What is "therefore" there for?
I can’t recall which of my seminary professors first made the point, but I’ve never forgotten his emphasis on the word “therefore” whenever it appears in Scripture. “Always ask the question,” he said, “what is ‘therefore’ there for?” That is to say, what is its function? To what does it refer? Does it point backwards or forwards? How does it help set your passage in context? It obviously means, at least to some degree, that what is about to be said is grounded in or based upon what has preceded. So what is it there for?
Nowhere is this better seen than in Ephesians 4:1 where Paul writes, “I therefore, a prisoner for the Lord, urge you to walk in a manner worthy of the calling to which you have been called.”
I recently made this point in a sermon at Bridgeway in order to drive home yet again what it means when we say we are a gospel-centered church. The gospel, I said, is not simply about how you get saved. The gospel is not simply for unbelievers. The gospel is also about how you get sanctified. The gospel is for believers. In fact, everything we are and do as Christians throughout the course of our lives on earth and in the church is grounded in and flows out of and is shaped by the gospel.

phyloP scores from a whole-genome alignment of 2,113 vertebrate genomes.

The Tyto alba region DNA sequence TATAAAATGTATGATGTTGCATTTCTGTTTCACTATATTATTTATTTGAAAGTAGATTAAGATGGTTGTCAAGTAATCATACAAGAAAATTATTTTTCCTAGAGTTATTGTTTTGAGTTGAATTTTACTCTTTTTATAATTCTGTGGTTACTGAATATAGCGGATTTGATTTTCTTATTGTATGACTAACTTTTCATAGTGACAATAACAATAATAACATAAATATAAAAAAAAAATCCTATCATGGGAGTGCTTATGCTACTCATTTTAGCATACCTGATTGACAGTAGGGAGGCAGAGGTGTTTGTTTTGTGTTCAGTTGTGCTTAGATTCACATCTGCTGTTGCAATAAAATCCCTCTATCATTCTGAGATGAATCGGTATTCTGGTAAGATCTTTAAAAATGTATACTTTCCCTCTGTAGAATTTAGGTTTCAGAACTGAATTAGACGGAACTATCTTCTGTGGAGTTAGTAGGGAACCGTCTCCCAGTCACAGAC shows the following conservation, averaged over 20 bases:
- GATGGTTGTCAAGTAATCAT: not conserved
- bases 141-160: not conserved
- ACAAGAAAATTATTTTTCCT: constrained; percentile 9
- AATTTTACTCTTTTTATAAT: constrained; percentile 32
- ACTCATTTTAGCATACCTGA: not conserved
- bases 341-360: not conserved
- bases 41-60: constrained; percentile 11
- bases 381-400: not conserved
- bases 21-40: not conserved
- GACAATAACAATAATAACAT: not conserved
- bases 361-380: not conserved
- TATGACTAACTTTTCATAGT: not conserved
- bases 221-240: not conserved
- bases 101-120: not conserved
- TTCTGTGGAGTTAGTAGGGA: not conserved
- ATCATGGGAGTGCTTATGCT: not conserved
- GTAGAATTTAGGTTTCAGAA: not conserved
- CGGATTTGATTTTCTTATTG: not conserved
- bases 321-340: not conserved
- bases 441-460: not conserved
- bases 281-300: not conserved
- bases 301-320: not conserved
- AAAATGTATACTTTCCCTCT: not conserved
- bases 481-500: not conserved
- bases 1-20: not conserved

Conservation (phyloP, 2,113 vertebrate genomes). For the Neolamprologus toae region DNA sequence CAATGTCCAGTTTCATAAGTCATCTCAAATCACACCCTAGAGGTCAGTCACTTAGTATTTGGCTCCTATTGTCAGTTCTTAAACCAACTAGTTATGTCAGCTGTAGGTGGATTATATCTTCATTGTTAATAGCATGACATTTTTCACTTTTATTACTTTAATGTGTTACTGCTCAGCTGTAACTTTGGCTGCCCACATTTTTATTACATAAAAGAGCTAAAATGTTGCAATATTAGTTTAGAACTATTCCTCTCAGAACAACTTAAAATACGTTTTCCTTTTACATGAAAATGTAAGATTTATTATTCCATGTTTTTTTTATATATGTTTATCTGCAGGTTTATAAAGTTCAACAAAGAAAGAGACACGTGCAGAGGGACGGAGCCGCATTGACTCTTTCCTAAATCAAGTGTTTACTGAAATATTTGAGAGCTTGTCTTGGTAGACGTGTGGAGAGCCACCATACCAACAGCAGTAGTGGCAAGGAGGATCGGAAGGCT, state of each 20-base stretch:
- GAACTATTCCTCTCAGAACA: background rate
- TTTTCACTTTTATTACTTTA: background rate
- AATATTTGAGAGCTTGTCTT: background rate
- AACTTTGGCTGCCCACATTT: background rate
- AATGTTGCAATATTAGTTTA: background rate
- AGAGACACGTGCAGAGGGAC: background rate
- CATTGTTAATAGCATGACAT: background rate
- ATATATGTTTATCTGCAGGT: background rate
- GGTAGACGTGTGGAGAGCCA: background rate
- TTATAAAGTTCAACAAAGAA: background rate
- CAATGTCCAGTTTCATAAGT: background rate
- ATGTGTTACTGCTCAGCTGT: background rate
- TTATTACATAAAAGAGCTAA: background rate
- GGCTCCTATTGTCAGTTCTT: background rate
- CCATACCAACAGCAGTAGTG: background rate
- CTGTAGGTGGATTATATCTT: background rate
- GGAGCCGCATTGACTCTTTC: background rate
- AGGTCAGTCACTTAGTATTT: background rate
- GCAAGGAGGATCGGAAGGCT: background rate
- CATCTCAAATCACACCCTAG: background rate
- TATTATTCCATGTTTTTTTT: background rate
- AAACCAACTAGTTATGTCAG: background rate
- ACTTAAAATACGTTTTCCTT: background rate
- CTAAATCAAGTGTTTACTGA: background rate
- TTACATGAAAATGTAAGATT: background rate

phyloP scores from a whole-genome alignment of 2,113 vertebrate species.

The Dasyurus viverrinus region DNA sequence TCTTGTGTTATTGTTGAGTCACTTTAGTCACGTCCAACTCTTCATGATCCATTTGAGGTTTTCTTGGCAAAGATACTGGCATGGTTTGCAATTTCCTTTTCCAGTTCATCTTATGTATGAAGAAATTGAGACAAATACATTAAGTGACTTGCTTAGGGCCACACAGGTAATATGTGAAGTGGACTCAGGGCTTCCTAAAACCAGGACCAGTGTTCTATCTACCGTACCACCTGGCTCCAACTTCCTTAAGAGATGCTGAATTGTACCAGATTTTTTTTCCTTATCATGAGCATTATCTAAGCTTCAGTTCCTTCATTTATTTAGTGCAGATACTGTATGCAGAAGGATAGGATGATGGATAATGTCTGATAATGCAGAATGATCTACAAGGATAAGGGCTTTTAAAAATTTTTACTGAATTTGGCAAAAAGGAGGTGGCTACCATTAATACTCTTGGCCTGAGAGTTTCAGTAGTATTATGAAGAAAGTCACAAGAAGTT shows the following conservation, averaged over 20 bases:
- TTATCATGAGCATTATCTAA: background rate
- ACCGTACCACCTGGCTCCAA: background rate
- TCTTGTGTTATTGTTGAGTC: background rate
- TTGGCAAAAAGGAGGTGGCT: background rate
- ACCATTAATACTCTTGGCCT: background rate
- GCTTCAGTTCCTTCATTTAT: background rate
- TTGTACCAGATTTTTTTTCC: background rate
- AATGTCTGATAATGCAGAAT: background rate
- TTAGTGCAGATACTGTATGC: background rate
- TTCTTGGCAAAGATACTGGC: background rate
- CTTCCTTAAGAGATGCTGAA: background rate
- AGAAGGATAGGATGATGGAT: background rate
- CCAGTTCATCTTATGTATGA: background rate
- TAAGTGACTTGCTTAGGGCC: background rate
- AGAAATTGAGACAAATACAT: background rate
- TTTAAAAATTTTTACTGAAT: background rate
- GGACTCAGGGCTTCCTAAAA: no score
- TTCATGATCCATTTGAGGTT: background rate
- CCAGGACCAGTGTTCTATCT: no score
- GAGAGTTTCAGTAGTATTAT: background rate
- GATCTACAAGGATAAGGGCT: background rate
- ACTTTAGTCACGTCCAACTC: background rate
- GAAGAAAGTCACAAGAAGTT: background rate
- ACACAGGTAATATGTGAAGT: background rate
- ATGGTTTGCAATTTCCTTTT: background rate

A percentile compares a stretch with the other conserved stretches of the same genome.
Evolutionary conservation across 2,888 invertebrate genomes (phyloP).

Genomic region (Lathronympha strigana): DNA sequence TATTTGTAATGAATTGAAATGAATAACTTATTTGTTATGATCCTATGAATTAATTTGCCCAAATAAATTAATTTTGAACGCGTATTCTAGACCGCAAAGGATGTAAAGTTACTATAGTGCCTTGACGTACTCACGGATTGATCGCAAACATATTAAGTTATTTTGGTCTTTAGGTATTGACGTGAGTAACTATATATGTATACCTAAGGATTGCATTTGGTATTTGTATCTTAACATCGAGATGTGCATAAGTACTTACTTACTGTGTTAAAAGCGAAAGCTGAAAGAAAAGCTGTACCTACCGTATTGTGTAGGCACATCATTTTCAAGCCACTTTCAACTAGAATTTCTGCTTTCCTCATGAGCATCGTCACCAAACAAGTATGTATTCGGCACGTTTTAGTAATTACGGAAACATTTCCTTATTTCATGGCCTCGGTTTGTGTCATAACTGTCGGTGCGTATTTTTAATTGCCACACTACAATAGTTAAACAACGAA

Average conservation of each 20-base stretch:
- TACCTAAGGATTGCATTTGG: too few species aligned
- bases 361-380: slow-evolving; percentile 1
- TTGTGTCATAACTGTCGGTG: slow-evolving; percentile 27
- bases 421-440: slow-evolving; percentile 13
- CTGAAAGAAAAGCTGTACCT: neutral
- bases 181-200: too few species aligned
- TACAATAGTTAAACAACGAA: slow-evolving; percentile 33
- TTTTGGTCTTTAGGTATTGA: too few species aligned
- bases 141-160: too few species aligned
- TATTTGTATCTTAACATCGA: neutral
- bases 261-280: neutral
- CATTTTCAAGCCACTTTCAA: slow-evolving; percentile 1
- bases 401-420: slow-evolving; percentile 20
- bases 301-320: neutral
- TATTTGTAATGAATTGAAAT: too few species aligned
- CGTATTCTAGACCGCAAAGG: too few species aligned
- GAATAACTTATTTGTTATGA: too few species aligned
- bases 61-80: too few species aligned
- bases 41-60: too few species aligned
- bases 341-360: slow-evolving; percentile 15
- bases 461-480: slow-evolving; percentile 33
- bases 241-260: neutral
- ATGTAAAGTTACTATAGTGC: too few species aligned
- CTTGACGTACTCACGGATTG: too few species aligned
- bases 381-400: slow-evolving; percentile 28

What this simple word means is that everything Paul is going to say in Ephesians 4-6 flows out of what he’s already said in chapters 1-3.
Let me illustrate it this way. All of you know how children at around the age of two or three begin to respond to everything told to them by their parents. Sadly, in many cases it extends even into their teen years! When given a command or when told to do something, they respond with the simple word: “Why?”
“Honey, please finish your dinner?” “Why?”
“Sweetheart, don’t throw that brick at your sister?” “Why?”
“I’ve told you a hundred times, don’t put your toy truck in the toilet?” “Why?”
And all too often, by now somewhat exasperated, we as parents answer them by saying: “Because I said so!”
That’s not very helpful and it rarely satisfies the curiosity of a child. What we need to understand is that God is not doing that here in Ephesians 4. He doesn’t issue the subsequent extended list of exhortations and then, when we ask “Why?”, respond with an authoritative: “Because I said so!”
The word “therefore” tells us that everything he is about to command and call for in his people has a reason; it is grounded in something real and substantial. There is a rock-solid spiritual foundation for every one of these exhortations.
“Walk in a manner worthy” of your calling (4:1). “Why?” Because God “has blessed us in Christ with every spiritual blessing in the heavenly places” (1:3).
Let “humility” characterize your interactions with one another (4:2). “Why?” Because God “chose us” in Christ before the foundation of the world (1:4).
Be “gentle” and “patient” with one another (4:2). “Why, God?” Because I have “predestined” you “for adoptions as sons through Jesus Christ” (1:5).
“Bear with one another in love” (4:2). “Why, God?” Because in Christ “we have redemption through his blood, the forgiveness of our trespasses” (1:5).